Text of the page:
Monday, May 25, 2015

Daily Thought For May 25, 2015

Live Life Well

Lectio

Mark 10:17–27

Meditatio

“Jesus, looking at him, loved him and said.…”

I don’t think Jesus liked flattery. When the rich man runs up, falls to his knees, and hails Jesus as “Good Teacher,” the Master objects at once. Their dialogue doesn’t have a happy beginning. But Jesus does reply to the man’s question. He summarizes some of the commandments, including deference to parents—which suggests that the man is young.

Jesus’ questioner replies eagerly that he has kept all the commandments since early adolescence.
Now the dialogue reaches its high point. Jesus looks at the rich young man with love and invites him to take the further step of selling his property and becoming an itinerant disciple. The man’s face falls, and he leaves in sadness.

What had he expected? Perhaps he had wanted to be a disciple part time, without having to sell his possessions and give away the proceeds. It seems that the rich young man wanted the best of two worlds.

This makes me reflect: how important it is to pray for the men and women whom God is calling! So many other appeals come at them from all sides! Even if we don’t know anyone by name, we can pray for all those unknown vocations, that “the world, the flesh, and the devil” won’t lure those men and women elsewhere.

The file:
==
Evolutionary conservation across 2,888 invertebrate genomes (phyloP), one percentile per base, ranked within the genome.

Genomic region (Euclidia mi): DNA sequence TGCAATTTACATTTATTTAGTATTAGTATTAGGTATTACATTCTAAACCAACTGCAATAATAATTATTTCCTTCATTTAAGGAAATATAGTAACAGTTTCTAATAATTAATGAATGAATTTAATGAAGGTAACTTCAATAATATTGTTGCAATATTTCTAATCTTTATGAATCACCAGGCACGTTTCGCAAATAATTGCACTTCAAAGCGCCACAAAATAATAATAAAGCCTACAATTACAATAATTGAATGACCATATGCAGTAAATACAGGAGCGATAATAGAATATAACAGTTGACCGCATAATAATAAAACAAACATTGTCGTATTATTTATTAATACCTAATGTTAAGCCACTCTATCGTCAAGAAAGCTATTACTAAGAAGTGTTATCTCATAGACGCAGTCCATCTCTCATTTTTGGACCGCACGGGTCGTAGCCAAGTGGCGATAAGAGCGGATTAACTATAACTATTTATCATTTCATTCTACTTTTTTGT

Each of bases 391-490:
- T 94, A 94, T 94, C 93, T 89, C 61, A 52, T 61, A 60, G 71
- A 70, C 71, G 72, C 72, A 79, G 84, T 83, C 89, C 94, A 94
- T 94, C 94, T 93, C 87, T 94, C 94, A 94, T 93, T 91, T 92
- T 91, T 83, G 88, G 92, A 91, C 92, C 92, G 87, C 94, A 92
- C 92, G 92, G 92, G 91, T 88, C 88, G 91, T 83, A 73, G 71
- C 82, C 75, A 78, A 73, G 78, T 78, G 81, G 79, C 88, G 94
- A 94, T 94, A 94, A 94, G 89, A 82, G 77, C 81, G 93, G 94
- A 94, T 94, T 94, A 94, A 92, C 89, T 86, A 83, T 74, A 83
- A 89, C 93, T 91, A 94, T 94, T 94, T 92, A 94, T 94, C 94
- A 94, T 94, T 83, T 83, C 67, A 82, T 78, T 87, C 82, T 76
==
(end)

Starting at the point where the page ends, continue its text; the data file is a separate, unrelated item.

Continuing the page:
It has been pointed out that one of the best ways to foster religious vocations is to live one’s own vocation well. May all of us—religious, priests, married couples, and single laypeople—live our own state in life well and enthusiastically! Let’s do so while praying that the Lord may shower many graces on the young (and not-so-young) people whom he is calling to the priesthood and religious life.

Oratio

Jesus, Divine Master, our world is filled with much more noise than the bleating of horns, the babble of voices, the blaring of music, and the cacophony of ring tones. There are siren songs that may smother your still, small voice speaking to the hearts of men and women whom you wish to follow you more closely. How can they hear you in the midst of all this din? Please break through their “deafness,” as you did with Saint Augustine. I offer you my resolution to live my own vocation with dedication and joy. Please accept my life as a continuous prayer for the men and women you want to follow you in the ordained and consecrated life.

Contemplatio

Live life well!


Daughters of St. Paul. (2011). Ordinary Grace Weeks 1–17: Daily Gospel Reflections. (M. G. Dateno & M. L. Trouvé, Eds.) (pp. 132–134). Boston, MA: Pauline Books & Media.